I typically choose overland travel when possible because I usually have time to spare, but not money. Past experiences have included an overnight bus between Agnes Water and Airlie Beach, Australia, a 9 hour train ride across Germany and an overnight bus from Atlanta to New Orleans here in the US. My next
mistake adventure will be taking a bus from Atlanta to Toronto, Canada. Needless to say, these experiences have turned me into an old pro when it comes to finding what to pack for long overland journeys, whether by car, bus or train.
Anything over 5 hours on a bus seems crazy, but yet I’ve done it many times. When it comes to keeping your sanity, it’s all about options. Make sure you have a backup for your backup, in case your Kindle or laptop dies and you’ve already read your book and magazine.
Magazines – Flipping through magazines is also a good way to keep yourself entertained during a long trip. I save all my magazines for these trips and read them all at once. I recommend AFAR Magazine to fuel your wanderlust en route to your destination.
Laptop or DVD player – I usually load my laptop with movies and TV episodes before a trip since there aren’t monitors like the ones you find on airplanes. You can also bring DVDs to watch in smaller CD cases to keep them from getting scratched. Some buses even have WiFi, but the reliability isn’t always there, so don’t count on being able to go online.
Chargers – The Megabus trips I’ve taken always have at least 2 plugs in between the seats, so if you forgot to charge before you left home or are running low on juice, you can plug right in.
Journal – Write about your trip, taking note of where you’ve stopped or odd people who get on the bus or train.
Travel games – Bananagrams or travel chess can be played with a friend.
Don’t expect to get much sleep on bus journeys, as in many places it is required by law for the driver to stop every few hours to rest, refuel or let off passengers. This usually means turning the bus (and air conditioning!) off and turning all the lights on. I’ve included these items as wishful thinking for a little bit of shuteye.
Eye mask – Not everyone will want to sleep, so there will be lights on. I can’t go anywhere without an eye mask.
Ear plugs – Between people talking and the noises of the bus, if you can’t go to sleep with your iPod playing, get yourself a cheap pair of ear plugs. I like the foam type best.
Travel pillow – I didn’t bring one on my last bus trip and instead balled up my hoodie, but I definitely wished I had it.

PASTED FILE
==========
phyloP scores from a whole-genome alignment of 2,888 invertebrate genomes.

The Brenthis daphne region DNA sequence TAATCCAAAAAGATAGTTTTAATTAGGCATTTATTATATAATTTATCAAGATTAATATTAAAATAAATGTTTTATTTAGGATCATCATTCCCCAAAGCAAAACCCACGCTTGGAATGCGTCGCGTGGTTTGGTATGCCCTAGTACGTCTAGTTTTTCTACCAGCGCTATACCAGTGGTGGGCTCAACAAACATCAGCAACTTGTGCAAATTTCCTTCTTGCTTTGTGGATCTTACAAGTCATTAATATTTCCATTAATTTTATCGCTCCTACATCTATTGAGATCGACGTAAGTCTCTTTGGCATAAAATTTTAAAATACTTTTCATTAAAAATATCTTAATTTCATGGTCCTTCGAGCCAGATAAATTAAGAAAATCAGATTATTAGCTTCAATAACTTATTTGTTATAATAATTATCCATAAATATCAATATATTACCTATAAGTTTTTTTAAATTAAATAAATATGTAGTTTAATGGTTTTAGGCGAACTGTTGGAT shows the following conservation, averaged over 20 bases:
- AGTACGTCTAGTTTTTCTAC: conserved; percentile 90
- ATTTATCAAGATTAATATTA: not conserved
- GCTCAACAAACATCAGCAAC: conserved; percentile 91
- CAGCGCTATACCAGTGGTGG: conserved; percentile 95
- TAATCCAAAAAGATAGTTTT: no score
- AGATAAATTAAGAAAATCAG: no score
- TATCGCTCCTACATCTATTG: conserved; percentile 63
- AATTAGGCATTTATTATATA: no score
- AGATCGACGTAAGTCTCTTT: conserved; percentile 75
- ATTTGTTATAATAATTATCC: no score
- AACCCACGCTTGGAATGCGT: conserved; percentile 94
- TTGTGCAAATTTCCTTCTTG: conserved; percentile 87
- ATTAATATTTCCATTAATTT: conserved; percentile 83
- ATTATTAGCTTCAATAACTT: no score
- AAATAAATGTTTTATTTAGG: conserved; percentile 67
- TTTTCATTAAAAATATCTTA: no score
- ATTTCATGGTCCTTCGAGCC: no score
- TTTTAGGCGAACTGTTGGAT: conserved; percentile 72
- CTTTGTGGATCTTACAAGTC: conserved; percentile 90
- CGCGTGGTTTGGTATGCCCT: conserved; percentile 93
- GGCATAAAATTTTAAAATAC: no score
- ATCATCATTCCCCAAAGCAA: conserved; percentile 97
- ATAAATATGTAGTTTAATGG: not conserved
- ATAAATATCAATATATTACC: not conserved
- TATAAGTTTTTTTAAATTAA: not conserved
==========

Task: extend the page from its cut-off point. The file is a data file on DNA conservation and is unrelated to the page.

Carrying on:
Melatonin – Some of us need a little help in falling asleep and melatonin is the natural remedy for it.
iPod/playlist – My go-to sleep playlist is full of songs by Bon Iver, Sigur Ros and Adem. Don’t forget your earbuds or noise-canceling headphones to go with it.
Hoodie or blanket – I get cold on buses, so I always bring a small blanket or hoodie to keep me warm throughout the night.
>>You could also try a Turkish Travel Towel as a lightweight blanket.
Tissues – The cold air gives me the sniffles, so bring a little pack of tissues that can double as a napkin or toilet paper if needed.
Vicks Vaporub – It sounds like an odd addition to this list, but I now swear by it. During my overnight bus trip in Australia, I was horribly painfully sick and couldn’t stop coughing. I paid $14 for this tiny tub of it and have sworn by it ever since. I put a little bit under my nose to clear my sinuses.
>>Or try Tiger Balm.
Snacks – Don’t pack anything too salty, as it will make you feel tired and not in a good way. I recommend granola, dark chocolate, peanut butter and fruit. Most buses stop at least once or twice during the journey, so you can buy something if you need to.
Water – Bring at least one water bottle full to drink along the way and fill it up again when you stop. Just as on airplanes, you need to stay hydrated.
Wet wipes and hand sanitizer – You don’t have to pack both, but wet wipes can make you feel slightly cleaner so you can immediately keep going when you reach your destination. Hand sanitizer is important because bus bathrooms and gas stations rarely have soap.
iPhone apps – I’m always curious about where in the world I am when in between cities. I check Google Maps or Foursquare to check my location and see how much longer until the next stop.
Do you have any other suggestions for things to pack for overnight bus trips?
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